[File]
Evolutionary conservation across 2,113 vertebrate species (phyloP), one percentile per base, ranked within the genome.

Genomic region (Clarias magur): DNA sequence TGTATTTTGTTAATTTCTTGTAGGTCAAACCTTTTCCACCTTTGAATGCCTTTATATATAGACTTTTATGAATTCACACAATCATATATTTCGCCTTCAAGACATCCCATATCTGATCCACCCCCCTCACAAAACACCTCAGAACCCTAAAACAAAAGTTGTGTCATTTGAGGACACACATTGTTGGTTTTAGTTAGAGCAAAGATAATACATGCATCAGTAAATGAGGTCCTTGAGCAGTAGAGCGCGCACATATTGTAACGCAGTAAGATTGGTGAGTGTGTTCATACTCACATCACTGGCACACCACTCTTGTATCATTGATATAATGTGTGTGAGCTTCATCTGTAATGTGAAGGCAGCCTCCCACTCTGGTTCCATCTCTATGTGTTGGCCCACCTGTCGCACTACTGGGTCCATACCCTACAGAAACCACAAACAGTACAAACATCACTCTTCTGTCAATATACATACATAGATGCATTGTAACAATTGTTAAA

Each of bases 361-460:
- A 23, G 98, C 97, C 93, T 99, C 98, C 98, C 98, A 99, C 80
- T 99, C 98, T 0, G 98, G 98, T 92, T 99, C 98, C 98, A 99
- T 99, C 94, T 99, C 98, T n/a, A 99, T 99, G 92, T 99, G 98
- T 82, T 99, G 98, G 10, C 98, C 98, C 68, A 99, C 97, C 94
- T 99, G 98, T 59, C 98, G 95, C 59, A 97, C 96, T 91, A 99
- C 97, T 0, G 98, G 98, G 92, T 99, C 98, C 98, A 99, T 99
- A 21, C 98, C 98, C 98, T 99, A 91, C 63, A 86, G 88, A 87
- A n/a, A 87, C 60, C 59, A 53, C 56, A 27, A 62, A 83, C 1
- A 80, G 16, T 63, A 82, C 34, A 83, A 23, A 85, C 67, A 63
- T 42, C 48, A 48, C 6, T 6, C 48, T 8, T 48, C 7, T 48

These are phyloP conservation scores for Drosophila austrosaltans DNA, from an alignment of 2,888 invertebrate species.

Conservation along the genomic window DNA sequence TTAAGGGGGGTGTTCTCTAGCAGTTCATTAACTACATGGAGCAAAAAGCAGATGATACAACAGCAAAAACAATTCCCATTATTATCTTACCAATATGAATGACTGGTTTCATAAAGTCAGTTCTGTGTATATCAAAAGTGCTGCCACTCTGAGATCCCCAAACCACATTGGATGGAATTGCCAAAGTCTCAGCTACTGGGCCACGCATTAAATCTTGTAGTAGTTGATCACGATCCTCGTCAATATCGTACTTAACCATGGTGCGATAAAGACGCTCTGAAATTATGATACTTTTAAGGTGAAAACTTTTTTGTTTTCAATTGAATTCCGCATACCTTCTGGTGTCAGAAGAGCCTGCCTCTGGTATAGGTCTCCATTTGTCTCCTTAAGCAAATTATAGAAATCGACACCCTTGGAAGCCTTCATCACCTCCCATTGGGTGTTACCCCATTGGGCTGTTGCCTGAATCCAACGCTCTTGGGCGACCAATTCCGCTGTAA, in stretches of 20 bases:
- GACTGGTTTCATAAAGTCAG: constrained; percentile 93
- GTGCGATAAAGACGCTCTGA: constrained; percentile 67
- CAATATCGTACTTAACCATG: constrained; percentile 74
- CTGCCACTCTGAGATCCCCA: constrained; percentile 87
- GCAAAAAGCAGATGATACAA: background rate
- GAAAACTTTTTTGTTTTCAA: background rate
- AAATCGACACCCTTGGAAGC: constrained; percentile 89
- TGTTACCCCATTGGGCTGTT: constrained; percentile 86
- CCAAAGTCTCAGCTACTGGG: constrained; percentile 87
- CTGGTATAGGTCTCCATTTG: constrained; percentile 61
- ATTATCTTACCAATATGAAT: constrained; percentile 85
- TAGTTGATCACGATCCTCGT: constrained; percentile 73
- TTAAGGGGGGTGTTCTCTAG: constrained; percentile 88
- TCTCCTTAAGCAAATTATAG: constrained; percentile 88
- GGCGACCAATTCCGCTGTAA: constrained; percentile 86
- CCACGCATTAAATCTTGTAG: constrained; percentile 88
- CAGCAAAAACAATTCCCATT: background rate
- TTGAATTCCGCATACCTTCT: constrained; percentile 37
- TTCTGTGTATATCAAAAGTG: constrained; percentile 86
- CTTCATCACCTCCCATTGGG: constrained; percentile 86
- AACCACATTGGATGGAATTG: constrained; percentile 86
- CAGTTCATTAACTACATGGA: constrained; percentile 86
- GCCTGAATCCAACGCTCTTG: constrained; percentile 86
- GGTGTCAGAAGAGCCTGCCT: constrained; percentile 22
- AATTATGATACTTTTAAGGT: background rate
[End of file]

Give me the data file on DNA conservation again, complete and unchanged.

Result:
Evolutionary conservation across 2,113 vertebrate species (phyloP), one percentile per base, ranked within the genome.

Genomic region (Clarias magur): DNA sequence TGTATTTTGTTAATTTCTTGTAGGTCAAACCTTTTCCACCTTTGAATGCCTTTATATATAGACTTTTATGAATTCACACAATCATATATTTCGCCTTCAAGACATCCCATATCTGATCCACCCCCCTCACAAAACACCTCAGAACCCTAAAACAAAAGTTGTGTCATTTGAGGACACACATTGTTGGTTTTAGTTAGAGCAAAGATAATACATGCATCAGTAAATGAGGTCCTTGAGCAGTAGAGCGCGCACATATTGTAACGCAGTAAGATTGGTGAGTGTGTTCATACTCACATCACTGGCACACCACTCTTGTATCATTGATATAATGTGTGTGAGCTTCATCTGTAATGTGAAGGCAGCCTCCCACTCTGGTTCCATCTCTATGTGTTGGCCCACCTGTCGCACTACTGGGTCCATACCCTACAGAAACCACAAACAGTACAAACATCACTCTTCTGTCAATATACATACATAGATGCATTGTAACAATTGTTAAA

Each of bases 361-460:
- A 23, G 98, C 97, C 93, T 99, C 98, C 98, C 98, A 99, C 80
- T 99, C 98, T 0, G 98, G 98, T 92, T 99, C 98, C 98, A 99
- T 99, C 94, T 99, C 98, T n/a, A 99, T 99, G 92, T 99, G 98
- T 82, T 99, G 98, G 10, C 98, C 98, C 68, A 99, C 97, C 94
- T 99, G 98, T 59, C 98, G 95, C 59, A 97, C 96, T 91, A 99
- C 97, T 0, G 98, G 98, G 92, T 99, C 98, C 98, A 99, T 99
- A 21, C 98, C 98, C 98, T 99, A 91, C 63, A 86, G 88, A 87
- A n/a, A 87, C 60, C 59, A 53, C 56, A 27, A 62, A 83, C 1
- A 80, G 16, T 63, A 82, C 34, A 83, A 23, A 85, C 67, A 63
- T 42, C 48, A 48, C 6, T 6, C 48, T 8, T 48, C 7, T 48

These are phyloP conservation scores for Drosophila austrosaltans DNA, from an alignment of 2,888 invertebrate species.

Conservation along the genomic window DNA sequence TTAAGGGGGGTGTTCTCTAGCAGTTCATTAACTACATGGAGCAAAAAGCAGATGATACAACAGCAAAAACAATTCCCATTATTATCTTACCAATATGAATGACTGGTTTCATAAAGTCAGTTCTGTGTATATCAAAAGTGCTGCCACTCTGAGATCCCCAAACCACATTGGATGGAATTGCCAAAGTCTCAGCTACTGGGCCACGCATTAAATCTTGTAGTAGTTGATCACGATCCTCGTCAATATCGTACTTAACCATGGTGCGATAAAGACGCTCTGAAATTATGATACTTTTAAGGTGAAAACTTTTTTGTTTTCAATTGAATTCCGCATACCTTCTGGTGTCAGAAGAGCCTGCCTCTGGTATAGGTCTCCATTTGTCTCCTTAAGCAAATTATAGAAATCGACACCCTTGGAAGCCTTCATCACCTCCCATTGGGTGTTACCCCATTGGGCTGTTGCCTGAATCCAACGCTCTTGGGCGACCAATTCCGCTGTAA, in stretches of 20 bases:
- GACTGGTTTCATAAAGTCAG: constrained; percentile 93
- GTGCGATAAAGACGCTCTGA: constrained; percentile 67
- CAATATCGTACTTAACCATG: constrained; percentile 74
- CTGCCACTCTGAGATCCCCA: constrained; percentile 87
- GCAAAAAGCAGATGATACAA: background rate
- GAAAACTTTTTTGTTTTCAA: background rate
- AAATCGACACCCTTGGAAGC: constrained; percentile 89
- TGTTACCCCATTGGGCTGTT: constrained; percentile 86
- CCAAAGTCTCAGCTACTGGG: constrained; percentile 87
- CTGGTATAGGTCTCCATTTG: constrained; percentile 61
- ATTATCTTACCAATATGAAT: constrained; percentile 85
- TAGTTGATCACGATCCTCGT: constrained; percentile 73
- TTAAGGGGGGTGTTCTCTAG: constrained; percentile 88
- TCTCCTTAAGCAAATTATAG: constrained; percentile 88
- GGCGACCAATTCCGCTGTAA: constrained; percentile 86
- CCACGCATTAAATCTTGTAG: constrained; percentile 88
- CAGCAAAAACAATTCCCATT: background rate
- TTGAATTCCGCATACCTTCT: constrained; percentile 37
- TTCTGTGTATATCAAAAGTG: constrained; percentile 86
- CTTCATCACCTCCCATTGGG: constrained; percentile 86
- AACCACATTGGATGGAATTG: constrained; percentile 86
- CAGTTCATTAACTACATGGA: constrained; percentile 86
- GCCTGAATCCAACGCTCTTG: constrained; percentile 86
- GGTGTCAGAAGAGCCTGCCT: constrained; percentile 22
- AATTATGATACTTTTAAGGT: background rate